PHILOSOPHY OF SEX is an aspect of applied philosophy involved with
the study of sex and love . It includes both ethics of phenomena such
as prostitution , rape , sexual harassment , sexual identity , the age
of consent , homosexuality , and conceptual analysis of concepts such
as "what is sex?" It also includes questions of sexuality and sexual
identity and the ontological status of gender . Leading contemporary
philosophers of sex include
Alan Soble and
Judith Butler .
Contemporary philosophy of sex is sometimes informed by Western
feminism . Issues raised by feminists regarding gender differences,
sexual politics, and the nature of sexual identity are important
questions in the philosophy of sex.
* What is the function of sex?
* What is romantic love ?
* Is there an essential characteristic that makes an act sexual?
* Are some sexual acts good and others bad? According to what
criteria? Alternatively, can consensual sexual acts be immoral, or are
they outside the realm of ethics?
* What is the relationship between sex and biological reproduction?
Can one exist without the other?
* Are sexual identities rooted in some fundamental ontological
difference (such as biology)?
* Is sexuality a function of gender or biological sex?
* 1 History of the philosophy of sex
* 2 Sexual desire
* 3 Putative perversions
* 4 Consent
* 5 See also
* 6 References
* 7 Further reading
* 8 External links
HISTORY OF THE PHILOSOPHY OF SEX
Throughout much of the history of Western philosophy, questions of
sex and sexuality have been considered only within the general subject
of ethics. There have, however, been deviations from this pattern out
of which emerge a tradition of speaking of sexual issues in their own
Society for the
Philosophy of Sex and
Love is a professional
group within the membership of the American Philosophical Association
Moral evaluations of sexual activity are determined by judgments on
the nature of the sexual impulse. In this light, philosophies fall
into two camps:
A negative understanding of sexuality, such as from
Immanuel Kant ,
believes that sexuality undermines values, and challenges our moral
treatment of other persons. Sex, says Kant, "makes of the loved person
an Object of appetite". In this understanding, sex is often advised
only for the purpose of procreation. Sometimes sexual celibacy is
considered to lead to the best, or most moral life.
A positive understanding of sexuality – such as from Russell Vannoy
Irving Singer – sees sexual activity as pleasing the self and the
other at the same time.
Thomas Nagel proposes that only sexual interactions with mutual
sexual arousal are natural to human sexuality. Perverted sexual
encounters or events would be those in which this reciprocal arousal
is absent, and in which a person remains fully a subject of the sexual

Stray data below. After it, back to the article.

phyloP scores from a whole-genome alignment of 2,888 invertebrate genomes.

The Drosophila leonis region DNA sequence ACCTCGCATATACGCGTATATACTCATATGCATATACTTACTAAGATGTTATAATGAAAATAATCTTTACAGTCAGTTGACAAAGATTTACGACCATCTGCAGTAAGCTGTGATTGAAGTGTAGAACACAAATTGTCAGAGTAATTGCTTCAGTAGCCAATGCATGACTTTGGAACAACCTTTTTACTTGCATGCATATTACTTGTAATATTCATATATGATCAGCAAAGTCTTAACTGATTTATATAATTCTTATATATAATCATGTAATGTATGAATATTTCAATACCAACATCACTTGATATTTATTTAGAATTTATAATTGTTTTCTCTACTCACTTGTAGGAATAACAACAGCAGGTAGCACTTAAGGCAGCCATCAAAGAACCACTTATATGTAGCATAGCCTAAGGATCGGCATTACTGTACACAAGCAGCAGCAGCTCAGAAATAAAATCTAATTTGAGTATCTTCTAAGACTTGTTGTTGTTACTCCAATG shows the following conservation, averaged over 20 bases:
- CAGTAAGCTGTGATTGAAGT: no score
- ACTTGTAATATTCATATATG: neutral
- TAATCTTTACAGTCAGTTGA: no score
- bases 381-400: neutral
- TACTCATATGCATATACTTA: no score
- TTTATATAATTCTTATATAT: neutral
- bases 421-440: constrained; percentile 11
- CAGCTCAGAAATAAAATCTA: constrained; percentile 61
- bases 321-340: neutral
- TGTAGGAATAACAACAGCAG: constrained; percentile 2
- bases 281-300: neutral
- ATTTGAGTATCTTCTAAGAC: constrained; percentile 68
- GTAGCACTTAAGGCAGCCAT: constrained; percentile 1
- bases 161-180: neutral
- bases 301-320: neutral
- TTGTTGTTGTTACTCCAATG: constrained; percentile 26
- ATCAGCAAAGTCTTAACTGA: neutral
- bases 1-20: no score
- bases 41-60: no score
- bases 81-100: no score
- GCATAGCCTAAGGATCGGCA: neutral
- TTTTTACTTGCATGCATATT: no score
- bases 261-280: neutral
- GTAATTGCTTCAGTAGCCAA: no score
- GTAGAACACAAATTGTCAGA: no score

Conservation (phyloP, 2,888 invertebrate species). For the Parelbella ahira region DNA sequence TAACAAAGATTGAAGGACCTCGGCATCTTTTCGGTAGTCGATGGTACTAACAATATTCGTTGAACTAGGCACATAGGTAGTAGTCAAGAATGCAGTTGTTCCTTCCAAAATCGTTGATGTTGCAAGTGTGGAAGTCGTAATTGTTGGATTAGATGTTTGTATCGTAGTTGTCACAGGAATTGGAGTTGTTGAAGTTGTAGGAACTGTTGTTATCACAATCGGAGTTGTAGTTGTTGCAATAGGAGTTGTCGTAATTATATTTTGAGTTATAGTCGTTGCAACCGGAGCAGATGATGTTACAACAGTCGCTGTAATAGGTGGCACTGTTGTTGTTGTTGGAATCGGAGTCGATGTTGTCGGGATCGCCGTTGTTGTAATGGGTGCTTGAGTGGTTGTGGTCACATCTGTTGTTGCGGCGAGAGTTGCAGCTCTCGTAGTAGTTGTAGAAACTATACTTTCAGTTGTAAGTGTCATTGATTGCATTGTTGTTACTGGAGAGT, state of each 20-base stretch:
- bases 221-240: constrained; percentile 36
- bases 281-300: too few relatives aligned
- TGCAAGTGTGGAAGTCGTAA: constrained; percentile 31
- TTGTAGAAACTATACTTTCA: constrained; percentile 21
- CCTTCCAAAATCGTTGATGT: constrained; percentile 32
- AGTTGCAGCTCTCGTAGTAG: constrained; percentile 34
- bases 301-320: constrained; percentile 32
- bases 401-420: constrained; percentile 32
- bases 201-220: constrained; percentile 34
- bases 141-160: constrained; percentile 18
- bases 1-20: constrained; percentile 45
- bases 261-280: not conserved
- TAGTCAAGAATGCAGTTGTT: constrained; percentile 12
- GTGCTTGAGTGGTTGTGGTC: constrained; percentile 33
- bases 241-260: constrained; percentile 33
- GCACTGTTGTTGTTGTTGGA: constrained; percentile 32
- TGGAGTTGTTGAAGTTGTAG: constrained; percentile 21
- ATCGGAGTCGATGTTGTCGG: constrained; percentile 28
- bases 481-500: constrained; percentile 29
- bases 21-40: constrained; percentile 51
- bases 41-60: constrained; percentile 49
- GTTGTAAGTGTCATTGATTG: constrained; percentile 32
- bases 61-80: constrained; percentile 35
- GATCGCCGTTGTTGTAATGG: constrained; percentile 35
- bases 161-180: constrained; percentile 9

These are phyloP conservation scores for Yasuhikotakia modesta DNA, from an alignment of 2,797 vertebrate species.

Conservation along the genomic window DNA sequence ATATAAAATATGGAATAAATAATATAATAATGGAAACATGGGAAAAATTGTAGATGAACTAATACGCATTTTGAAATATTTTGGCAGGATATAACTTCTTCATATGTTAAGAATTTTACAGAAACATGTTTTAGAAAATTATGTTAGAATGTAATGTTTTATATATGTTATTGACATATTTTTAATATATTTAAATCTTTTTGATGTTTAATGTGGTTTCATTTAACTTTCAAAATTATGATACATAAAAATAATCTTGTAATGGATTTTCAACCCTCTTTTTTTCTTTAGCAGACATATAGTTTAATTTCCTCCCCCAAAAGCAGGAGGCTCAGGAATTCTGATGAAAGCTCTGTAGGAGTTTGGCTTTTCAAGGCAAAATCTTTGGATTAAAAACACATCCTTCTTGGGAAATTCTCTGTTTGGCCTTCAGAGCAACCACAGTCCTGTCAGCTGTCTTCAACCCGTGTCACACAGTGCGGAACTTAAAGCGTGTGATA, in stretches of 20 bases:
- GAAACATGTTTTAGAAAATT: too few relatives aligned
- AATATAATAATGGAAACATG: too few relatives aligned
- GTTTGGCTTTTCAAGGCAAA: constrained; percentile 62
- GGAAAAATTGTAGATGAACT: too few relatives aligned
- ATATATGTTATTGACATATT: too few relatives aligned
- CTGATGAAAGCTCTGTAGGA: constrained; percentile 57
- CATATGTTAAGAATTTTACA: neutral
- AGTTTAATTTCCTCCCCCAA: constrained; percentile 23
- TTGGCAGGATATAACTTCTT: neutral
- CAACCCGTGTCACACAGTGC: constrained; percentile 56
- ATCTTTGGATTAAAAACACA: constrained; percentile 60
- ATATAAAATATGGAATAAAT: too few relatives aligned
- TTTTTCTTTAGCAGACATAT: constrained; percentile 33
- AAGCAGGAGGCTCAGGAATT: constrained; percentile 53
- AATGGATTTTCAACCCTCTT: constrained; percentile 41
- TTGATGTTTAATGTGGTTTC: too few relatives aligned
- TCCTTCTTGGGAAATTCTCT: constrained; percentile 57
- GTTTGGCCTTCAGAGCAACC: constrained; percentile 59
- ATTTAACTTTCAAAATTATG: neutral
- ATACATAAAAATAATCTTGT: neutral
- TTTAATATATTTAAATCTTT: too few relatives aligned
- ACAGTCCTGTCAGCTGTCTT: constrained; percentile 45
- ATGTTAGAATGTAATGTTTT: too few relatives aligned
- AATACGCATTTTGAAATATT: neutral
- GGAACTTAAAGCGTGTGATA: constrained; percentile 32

experience or fully an object.
Religion and sexuality
* Sex positivism
Society and sexuality
Society and sexuality
* ^ Alan Soble. Internet encyclopedia of philosophy:
* ^ Kant, Immanuel. Lectures on Ethics, p. 163
* ^ St. Paul's praising, in 1 Corinthians 7, sexual celibacy as the
ideal spiritual state.
* ^ Nagel's "Sexual Perversion," pp. 15-17.
Aquinas , St. Thomas. Summa Theologiae. Cambridge, Eng.:
* Augustine , St. (Aurelius). On Marriage and Concupiscence, in The
Works of Aurelius Augustine, Bishop of Hippo, vol. 12, ed. Marcus
Dods. Edinburgh, Scot.: T. & T. Clark, 1874.
* Baker, Robert, Kathleen Wininger, and Frederick Elliston, eds.
Philosophy and Sex, 3rd edition. Amherst, N.Y.: Prometheus, 1998.
* Baumrin, Bernard. "Sexual Immorality Delineated," in Robert Baker
and Frederick Elliston, eds.,
Philosophy and Sex, 2nd edition.
Buffalo, N.Y.: Prometheus, 1984, pp. 300–11.
* Bloom, Allan.
Love and Friendship. New York: Simon and Schuster,
* Buckley Jr., William F.,
Camille Paglia ,
Betty Friedan , Arianna
Michael Kinsley , et al., "Has the Women's Movement Been
Disastrous?: A Firing Line Debate," in Sterling Harwood, ed., Business
as Ethical and Business as Usual (Belmont, CA: Wadsworth Publishing
* Butler, Judith (1990).
Feminism and the Subversion
of Identity. New York: Routledge. ISBN 0-415-90043-3 .
* Butler, Judith (1993). Bodies That Matter: On the Discursive
Limits of Sex. New York: Routledge. ISBN 0-415-90365-3 .
* Christensen, F. M., "A Defense of Pornography," in Sterling
Harwood, ed., Business as Ethical and Business as Usual (Belmont, CA:
Wadsworth Publishing Co., 1996).
* Christina, Greta. "Are We Having Sex Now or What?" in Alan Soble,
Philosophy of Sex, 3rd edition. Lanham, Md.: Rowman and
Littlefield, 1997, pp. 3–8.
* Finnis, John . "Law, Morality, and 'Sexual Orientation'," Notre
Law Review 69:5 (1994), pp. 1049–76.
* Finnis, John and
Martha Nussbaum . "Is Homosexual Conduct Wrong? A
Philosophical Exchange," in Alan Soble, ed., The
Philosophy of Sex,
3rd edition. Lanham, Md.: Rowman and Littlefield, 1997, pp. 89–94.
* Foucault, Michel . The History of Sexuality. Vols. 1-3. New York:
Vintage, 1990. (Original French publications of the three volumes in
1978, 1984, and 1984, respectively)
* Gray, Robert. "Sex and Sexual Perversion," in Alan Soble, ed., The
Philosophy of Sex, 3rd edition. Lanham, Md.: Rowman and Littlefield,
1997, pp. 57–66.
* Grisez, Germain. The Way of the Lord Jesus. Quincy, Ill.:
Franciscan Press, 1993.
* Gudorf, Christine. Body, Sex, and Pleasure: Reconstructing
Christian Sexual Ethics. Cleveland, Ohio: Pilgrim Press, 1994.
* Hampton, Jean. "Defining Wrong and Defining Rape," in Keith
Burgess-Jackson, ed., A Most Detestable Crime: New Philosophical
Essays on Rape. New York: Oxford University Press, 1999, pp. 118–56.
* Held, Virginia. "Coercion and Coercive Offers," in J. Roland
Pennock and John W. Chapman, eds., Coercion: Nomos VIX. Chicago, Ill.:
Aldine, 1972, pp. 49–62.
* Jung, Patricia, and Ralph Smith. Heterosexism: An Ethical
Challenge. Albany, N.Y.: State University of New York Press, 1993.
* Kant , Immanuel. Lect